Small sailboats range in length from 10 to 18 feet (3 to 6 meters). Small sailboats are often referred to as sailing dinghies because they almost always have open cockpits with no cabins. They are typically made of marine plywood or fiberglass – the major manufacturers use fiberglass, but wood is used for some boats, particularly those sold as kits.
Small sailboats are ideal for learning to sail because things happen much faster and you learn to respond to changes in the wind and sea. Anyone interested in sailing should begin with a small sailboat.
The Mirror, Streaker, and GP14 are all wooden small sailboats designed by Jack Holt, whereas the Topper, Lasers, and Yamaha small sailboats are all fiberglass. Small Laser sailboats are available in a variety of sizes. Waverley was originally made of plywood but is now entirely made of fiberglass. The majority of the 420s and 470s are made of fiberglass.
Daggerboard or centerboard
Because small sailboats are typically launched from the beach, a retractable keel is required, and all have centerboards or daggerboards – both of which are types of lifting keels. The keel is required to counteract the force of the wind, which is attempting to push the boar over. When sailing windward in a small boat, you must lean out to counterbalance the force of the wind. Sailing to windward means sailing at an angle of 45° to 75° from the wind.
The daggerboard is a keel that is simply pushed down or pulled up vertically in its housing in the small sailboat by hand. It’s very simple, and it’s usually held in place by a pin – fully up when running ahead of the wind, halfway down when the wind is on the aft quarter, and fully down when beating to windward.
A centerboard is a type of lifting keel that is commonly found on small sailboats. It pivots in a housing, with a lever protruding from the top end. When the centerboard is raised, the lever is directly in front of you, and you pull it back to lower it; with this arrangement, you can lower as much of the centerboard as you want by moving the lever to any point between fully up and fully down.
The position of the centerboard or daggerboard is important because these small sailboats are mostly used for racing, and you want the best performance you can get. If you’re just going for a sail in a small sailboat, leave the centerboard completely down except when returning to the beach or if you run aground.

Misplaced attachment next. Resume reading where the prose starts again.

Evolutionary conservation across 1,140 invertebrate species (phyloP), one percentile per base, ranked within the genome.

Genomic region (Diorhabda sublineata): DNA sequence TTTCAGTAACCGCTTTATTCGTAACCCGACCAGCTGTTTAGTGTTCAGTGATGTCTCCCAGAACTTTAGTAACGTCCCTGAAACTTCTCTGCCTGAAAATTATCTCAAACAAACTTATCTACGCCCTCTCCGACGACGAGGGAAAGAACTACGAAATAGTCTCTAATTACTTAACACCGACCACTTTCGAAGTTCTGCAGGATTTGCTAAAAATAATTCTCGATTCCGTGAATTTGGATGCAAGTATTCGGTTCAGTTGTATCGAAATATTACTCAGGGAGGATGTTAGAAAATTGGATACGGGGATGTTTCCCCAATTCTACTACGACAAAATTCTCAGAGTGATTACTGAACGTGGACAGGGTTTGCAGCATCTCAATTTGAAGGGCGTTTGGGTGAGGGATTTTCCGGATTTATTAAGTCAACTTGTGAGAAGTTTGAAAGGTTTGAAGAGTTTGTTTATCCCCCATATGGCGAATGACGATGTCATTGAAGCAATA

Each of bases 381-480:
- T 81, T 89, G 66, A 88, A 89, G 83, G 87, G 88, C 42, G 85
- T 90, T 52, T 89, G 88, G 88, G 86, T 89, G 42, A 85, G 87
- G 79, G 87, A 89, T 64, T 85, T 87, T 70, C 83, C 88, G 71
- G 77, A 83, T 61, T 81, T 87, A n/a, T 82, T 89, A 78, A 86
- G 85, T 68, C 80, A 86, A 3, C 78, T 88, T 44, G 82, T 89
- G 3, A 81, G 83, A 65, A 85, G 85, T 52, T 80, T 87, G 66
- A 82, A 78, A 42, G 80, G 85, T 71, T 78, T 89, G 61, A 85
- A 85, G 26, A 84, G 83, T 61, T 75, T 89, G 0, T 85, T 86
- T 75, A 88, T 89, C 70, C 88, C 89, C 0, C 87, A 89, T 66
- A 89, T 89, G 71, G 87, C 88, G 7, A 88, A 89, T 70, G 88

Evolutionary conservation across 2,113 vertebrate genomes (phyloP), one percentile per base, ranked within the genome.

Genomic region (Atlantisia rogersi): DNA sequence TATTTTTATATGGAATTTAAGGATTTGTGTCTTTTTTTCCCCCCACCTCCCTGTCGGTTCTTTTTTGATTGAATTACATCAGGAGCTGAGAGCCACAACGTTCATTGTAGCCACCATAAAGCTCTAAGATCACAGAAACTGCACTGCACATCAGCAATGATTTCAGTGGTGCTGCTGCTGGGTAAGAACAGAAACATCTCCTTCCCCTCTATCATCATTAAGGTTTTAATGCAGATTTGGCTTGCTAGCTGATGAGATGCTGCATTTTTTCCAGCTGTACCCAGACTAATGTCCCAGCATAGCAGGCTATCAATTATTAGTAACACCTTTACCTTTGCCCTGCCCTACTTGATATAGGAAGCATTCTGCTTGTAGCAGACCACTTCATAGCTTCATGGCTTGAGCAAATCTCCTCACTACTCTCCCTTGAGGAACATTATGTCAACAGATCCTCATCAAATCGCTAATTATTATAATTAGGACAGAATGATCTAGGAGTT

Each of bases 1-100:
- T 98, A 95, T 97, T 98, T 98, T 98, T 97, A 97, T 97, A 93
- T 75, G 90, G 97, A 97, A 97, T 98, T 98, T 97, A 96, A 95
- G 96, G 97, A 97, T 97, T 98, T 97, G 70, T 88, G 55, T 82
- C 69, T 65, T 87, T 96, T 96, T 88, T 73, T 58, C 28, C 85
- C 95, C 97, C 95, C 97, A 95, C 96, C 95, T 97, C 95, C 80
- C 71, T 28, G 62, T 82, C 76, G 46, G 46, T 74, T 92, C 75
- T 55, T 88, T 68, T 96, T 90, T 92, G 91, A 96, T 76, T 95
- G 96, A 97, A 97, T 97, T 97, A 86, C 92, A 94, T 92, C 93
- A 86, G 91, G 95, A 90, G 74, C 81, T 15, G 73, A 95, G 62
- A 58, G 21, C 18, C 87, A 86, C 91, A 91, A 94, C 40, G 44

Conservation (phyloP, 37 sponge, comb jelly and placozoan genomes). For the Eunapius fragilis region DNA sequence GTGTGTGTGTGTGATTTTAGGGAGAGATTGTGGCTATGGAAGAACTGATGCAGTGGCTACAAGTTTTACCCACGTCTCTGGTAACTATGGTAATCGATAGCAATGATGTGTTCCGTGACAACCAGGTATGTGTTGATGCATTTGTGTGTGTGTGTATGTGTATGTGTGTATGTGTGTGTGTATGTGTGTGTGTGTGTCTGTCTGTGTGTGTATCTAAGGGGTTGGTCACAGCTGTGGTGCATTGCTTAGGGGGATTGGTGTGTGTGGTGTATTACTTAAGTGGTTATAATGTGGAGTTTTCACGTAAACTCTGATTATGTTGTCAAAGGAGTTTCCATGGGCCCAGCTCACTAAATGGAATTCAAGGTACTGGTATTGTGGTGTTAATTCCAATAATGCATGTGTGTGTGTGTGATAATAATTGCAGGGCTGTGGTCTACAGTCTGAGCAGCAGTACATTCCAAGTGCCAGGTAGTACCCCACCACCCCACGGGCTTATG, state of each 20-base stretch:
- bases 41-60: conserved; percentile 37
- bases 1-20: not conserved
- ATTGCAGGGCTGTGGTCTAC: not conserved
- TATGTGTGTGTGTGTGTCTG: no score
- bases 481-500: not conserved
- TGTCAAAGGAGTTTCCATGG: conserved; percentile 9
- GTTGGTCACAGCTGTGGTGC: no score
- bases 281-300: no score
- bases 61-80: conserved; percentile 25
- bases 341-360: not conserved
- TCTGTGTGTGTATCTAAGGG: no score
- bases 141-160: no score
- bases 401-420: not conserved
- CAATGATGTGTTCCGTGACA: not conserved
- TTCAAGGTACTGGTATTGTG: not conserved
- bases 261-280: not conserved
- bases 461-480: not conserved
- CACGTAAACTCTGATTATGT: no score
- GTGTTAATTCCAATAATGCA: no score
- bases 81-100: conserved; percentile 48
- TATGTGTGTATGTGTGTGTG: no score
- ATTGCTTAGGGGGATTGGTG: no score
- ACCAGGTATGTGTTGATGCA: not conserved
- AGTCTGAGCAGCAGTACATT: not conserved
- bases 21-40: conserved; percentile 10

Small sailboats are a lot of fun to sail, they are inexpensive, they are sturdy, and they require very little maintenance because they are kept out of the water. Lasers, Streakers, and Europa are among those with ‘cat’ rigs, which consist of only one sail, similar to a mainsail on a standard Bermudan rig. They can still sail very quickly and can be sailed single-handedly. They’re designed for single-handed racing.
Most other small sailboats have a Bermudian rig, which includes a small jib and a fairly large mainsail. The Mirror Dinghy is an exception, with a gunter rig – the mainsail is hoisted up the mast and a spar that runs almost vertically from the top of the mast. The sails are nearly identical to the Bermudian, but this rig was chosen because the mast is shorter, making the boat easier to store and transport to the water.
Small sailboats come in a variety of sizes, shapes, and weights. Some are built with a gaff rig, others with a gunter rig, some with cat rigs, and the majority with Bermudian rigs; some even have two masts, each with a cat rig.
The great thing about a small sailboat is that you can easily transport it from the boat store or your home to the shore and launch it by yourself. This takes very little time – and then you’re sailing. Small sailboats are typically used for racing or short cruises of a couple of hours, but modified small sailboats such as the Waverley and Drascombe have been used to cruise across oceans.